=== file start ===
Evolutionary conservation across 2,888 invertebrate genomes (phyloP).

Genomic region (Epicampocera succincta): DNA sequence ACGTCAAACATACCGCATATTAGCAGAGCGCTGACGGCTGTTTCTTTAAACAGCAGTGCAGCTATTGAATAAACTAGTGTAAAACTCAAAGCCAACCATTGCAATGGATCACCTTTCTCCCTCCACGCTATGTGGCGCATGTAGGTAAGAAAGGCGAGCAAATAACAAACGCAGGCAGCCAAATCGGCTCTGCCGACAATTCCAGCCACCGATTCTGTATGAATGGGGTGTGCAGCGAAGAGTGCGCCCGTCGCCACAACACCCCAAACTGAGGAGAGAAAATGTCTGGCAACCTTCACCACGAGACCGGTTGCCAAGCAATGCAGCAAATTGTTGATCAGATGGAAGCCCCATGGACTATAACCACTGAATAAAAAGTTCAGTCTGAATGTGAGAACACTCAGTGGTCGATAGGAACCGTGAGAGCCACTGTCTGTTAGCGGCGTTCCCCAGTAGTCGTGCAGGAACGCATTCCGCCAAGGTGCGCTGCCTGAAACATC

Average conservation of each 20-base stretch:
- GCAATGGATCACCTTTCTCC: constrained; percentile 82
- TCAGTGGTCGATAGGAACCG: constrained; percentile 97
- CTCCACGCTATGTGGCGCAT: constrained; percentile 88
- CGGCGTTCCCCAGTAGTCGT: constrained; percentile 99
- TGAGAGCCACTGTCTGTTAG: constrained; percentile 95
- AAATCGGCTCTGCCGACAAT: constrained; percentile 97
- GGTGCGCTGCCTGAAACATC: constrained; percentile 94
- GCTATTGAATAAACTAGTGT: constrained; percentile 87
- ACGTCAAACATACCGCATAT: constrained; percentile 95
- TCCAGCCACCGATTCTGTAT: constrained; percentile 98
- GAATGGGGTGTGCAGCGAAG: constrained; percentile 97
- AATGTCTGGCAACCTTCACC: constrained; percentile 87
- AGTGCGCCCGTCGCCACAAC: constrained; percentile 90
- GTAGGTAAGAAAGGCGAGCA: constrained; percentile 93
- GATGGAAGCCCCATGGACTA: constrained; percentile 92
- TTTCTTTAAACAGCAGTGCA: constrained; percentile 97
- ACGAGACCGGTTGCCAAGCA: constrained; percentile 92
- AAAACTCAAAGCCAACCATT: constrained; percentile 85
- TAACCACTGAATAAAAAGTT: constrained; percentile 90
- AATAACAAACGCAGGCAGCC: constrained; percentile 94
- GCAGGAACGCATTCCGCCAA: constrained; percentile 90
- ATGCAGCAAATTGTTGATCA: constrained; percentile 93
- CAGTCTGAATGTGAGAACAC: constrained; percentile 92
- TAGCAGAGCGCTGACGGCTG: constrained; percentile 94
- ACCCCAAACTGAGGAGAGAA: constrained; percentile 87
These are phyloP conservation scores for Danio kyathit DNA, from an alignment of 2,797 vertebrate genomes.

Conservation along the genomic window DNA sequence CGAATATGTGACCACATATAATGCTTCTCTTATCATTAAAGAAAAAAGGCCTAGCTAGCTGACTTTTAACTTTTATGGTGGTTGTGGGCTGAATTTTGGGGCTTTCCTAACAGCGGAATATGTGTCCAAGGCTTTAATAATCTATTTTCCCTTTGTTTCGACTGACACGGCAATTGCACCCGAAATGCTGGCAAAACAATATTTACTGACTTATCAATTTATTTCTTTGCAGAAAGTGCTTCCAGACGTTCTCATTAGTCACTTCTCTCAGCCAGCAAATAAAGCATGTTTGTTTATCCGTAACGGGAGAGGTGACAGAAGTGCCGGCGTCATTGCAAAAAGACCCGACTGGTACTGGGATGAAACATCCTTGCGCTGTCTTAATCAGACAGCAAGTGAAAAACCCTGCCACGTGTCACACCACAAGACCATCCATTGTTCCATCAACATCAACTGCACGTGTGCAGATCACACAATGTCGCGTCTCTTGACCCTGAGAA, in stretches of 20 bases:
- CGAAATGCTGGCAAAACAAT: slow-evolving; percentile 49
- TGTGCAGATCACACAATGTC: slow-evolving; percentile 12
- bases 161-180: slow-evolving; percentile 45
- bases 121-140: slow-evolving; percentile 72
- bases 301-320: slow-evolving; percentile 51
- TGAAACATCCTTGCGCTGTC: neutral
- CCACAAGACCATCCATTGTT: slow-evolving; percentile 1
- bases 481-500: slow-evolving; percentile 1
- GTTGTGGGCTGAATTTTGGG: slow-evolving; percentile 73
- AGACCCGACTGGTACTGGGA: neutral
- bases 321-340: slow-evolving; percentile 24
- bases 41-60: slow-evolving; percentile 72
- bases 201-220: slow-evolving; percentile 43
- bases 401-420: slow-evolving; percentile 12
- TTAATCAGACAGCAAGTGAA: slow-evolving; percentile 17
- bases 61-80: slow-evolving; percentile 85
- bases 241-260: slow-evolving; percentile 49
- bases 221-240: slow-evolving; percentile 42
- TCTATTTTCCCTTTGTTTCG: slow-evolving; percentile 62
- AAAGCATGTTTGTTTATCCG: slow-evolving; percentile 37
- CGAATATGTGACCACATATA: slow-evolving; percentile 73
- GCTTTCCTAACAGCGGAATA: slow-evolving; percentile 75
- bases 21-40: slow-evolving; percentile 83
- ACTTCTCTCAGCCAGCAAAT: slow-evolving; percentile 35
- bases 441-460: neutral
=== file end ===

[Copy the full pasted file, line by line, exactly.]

Evolutionary conservation across 2,888 invertebrate genomes (phyloP).

Genomic region (Epicampocera succincta): DNA sequence ACGTCAAACATACCGCATATTAGCAGAGCGCTGACGGCTGTTTCTTTAAACAGCAGTGCAGCTATTGAATAAACTAGTGTAAAACTCAAAGCCAACCATTGCAATGGATCACCTTTCTCCCTCCACGCTATGTGGCGCATGTAGGTAAGAAAGGCGAGCAAATAACAAACGCAGGCAGCCAAATCGGCTCTGCCGACAATTCCAGCCACCGATTCTGTATGAATGGGGTGTGCAGCGAAGAGTGCGCCCGTCGCCACAACACCCCAAACTGAGGAGAGAAAATGTCTGGCAACCTTCACCACGAGACCGGTTGCCAAGCAATGCAGCAAATTGTTGATCAGATGGAAGCCCCATGGACTATAACCACTGAATAAAAAGTTCAGTCTGAATGTGAGAACACTCAGTGGTCGATAGGAACCGTGAGAGCCACTGTCTGTTAGCGGCGTTCCCCAGTAGTCGTGCAGGAACGCATTCCGCCAAGGTGCGCTGCCTGAAACATC

Average conservation of each 20-base stretch:
- GCAATGGATCACCTTTCTCC: constrained; percentile 82
- TCAGTGGTCGATAGGAACCG: constrained; percentile 97
- CTCCACGCTATGTGGCGCAT: constrained; percentile 88
- CGGCGTTCCCCAGTAGTCGT: constrained; percentile 99
- TGAGAGCCACTGTCTGTTAG: constrained; percentile 95
- AAATCGGCTCTGCCGACAAT: constrained; percentile 97
- GGTGCGCTGCCTGAAACATC: constrained; percentile 94
- GCTATTGAATAAACTAGTGT: constrained; percentile 87
- ACGTCAAACATACCGCATAT: constrained; percentile 95
- TCCAGCCACCGATTCTGTAT: constrained; percentile 98
- GAATGGGGTGTGCAGCGAAG: constrained; percentile 97
- AATGTCTGGCAACCTTCACC: constrained; percentile 87
- AGTGCGCCCGTCGCCACAAC: constrained; percentile 90
- GTAGGTAAGAAAGGCGAGCA: constrained; percentile 93
- GATGGAAGCCCCATGGACTA: constrained; percentile 92
- TTTCTTTAAACAGCAGTGCA: constrained; percentile 97
- ACGAGACCGGTTGCCAAGCA: constrained; percentile 92
- AAAACTCAAAGCCAACCATT: constrained; percentile 85
- TAACCACTGAATAAAAAGTT: constrained; percentile 90
- AATAACAAACGCAGGCAGCC: constrained; percentile 94
- GCAGGAACGCATTCCGCCAA: constrained; percentile 90
- ATGCAGCAAATTGTTGATCA: constrained; percentile 93
- CAGTCTGAATGTGAGAACAC: constrained; percentile 92
- TAGCAGAGCGCTGACGGCTG: constrained; percentile 94
- ACCCCAAACTGAGGAGAGAA: constrained; percentile 87
These are phyloP conservation scores for Danio kyathit DNA, from an alignment of 2,797 vertebrate genomes.

Conservation along the genomic window DNA sequence CGAATATGTGACCACATATAATGCTTCTCTTATCATTAAAGAAAAAAGGCCTAGCTAGCTGACTTTTAACTTTTATGGTGGTTGTGGGCTGAATTTTGGGGCTTTCCTAACAGCGGAATATGTGTCCAAGGCTTTAATAATCTATTTTCCCTTTGTTTCGACTGACACGGCAATTGCACCCGAAATGCTGGCAAAACAATATTTACTGACTTATCAATTTATTTCTTTGCAGAAAGTGCTTCCAGACGTTCTCATTAGTCACTTCTCTCAGCCAGCAAATAAAGCATGTTTGTTTATCCGTAACGGGAGAGGTGACAGAAGTGCCGGCGTCATTGCAAAAAGACCCGACTGGTACTGGGATGAAACATCCTTGCGCTGTCTTAATCAGACAGCAAGTGAAAAACCCTGCCACGTGTCACACCACAAGACCATCCATTGTTCCATCAACATCAACTGCACGTGTGCAGATCACACAATGTCGCGTCTCTTGACCCTGAGAA, in stretches of 20 bases:
- CGAAATGCTGGCAAAACAAT: slow-evolving; percentile 49
- TGTGCAGATCACACAATGTC: slow-evolving; percentile 12
- bases 161-180: slow-evolving; percentile 45
- bases 121-140: slow-evolving; percentile 72
- bases 301-320: slow-evolving; percentile 51
- TGAAACATCCTTGCGCTGTC: neutral
- CCACAAGACCATCCATTGTT: slow-evolving; percentile 1
- bases 481-500: slow-evolving; percentile 1
- GTTGTGGGCTGAATTTTGGG: slow-evolving; percentile 73
- AGACCCGACTGGTACTGGGA: neutral
- bases 321-340: slow-evolving; percentile 24
- bases 41-60: slow-evolving; percentile 72
- bases 201-220: slow-evolving; percentile 43
- bases 401-420: slow-evolving; percentile 12
- TTAATCAGACAGCAAGTGAA: slow-evolving; percentile 17
- bases 61-80: slow-evolving; percentile 85
- bases 241-260: slow-evolving; percentile 49
- bases 221-240: slow-evolving; percentile 42
- TCTATTTTCCCTTTGTTTCG: slow-evolving; percentile 62
- AAAGCATGTTTGTTTATCCG: slow-evolving; percentile 37
- CGAATATGTGACCACATATA: slow-evolving; percentile 73
- GCTTTCCTAACAGCGGAATA: slow-evolving; percentile 75
- bases 21-40: slow-evolving; percentile 83
- ACTTCTCTCAGCCAGCAAAT: slow-evolving; percentile 35
- bases 441-460: neutral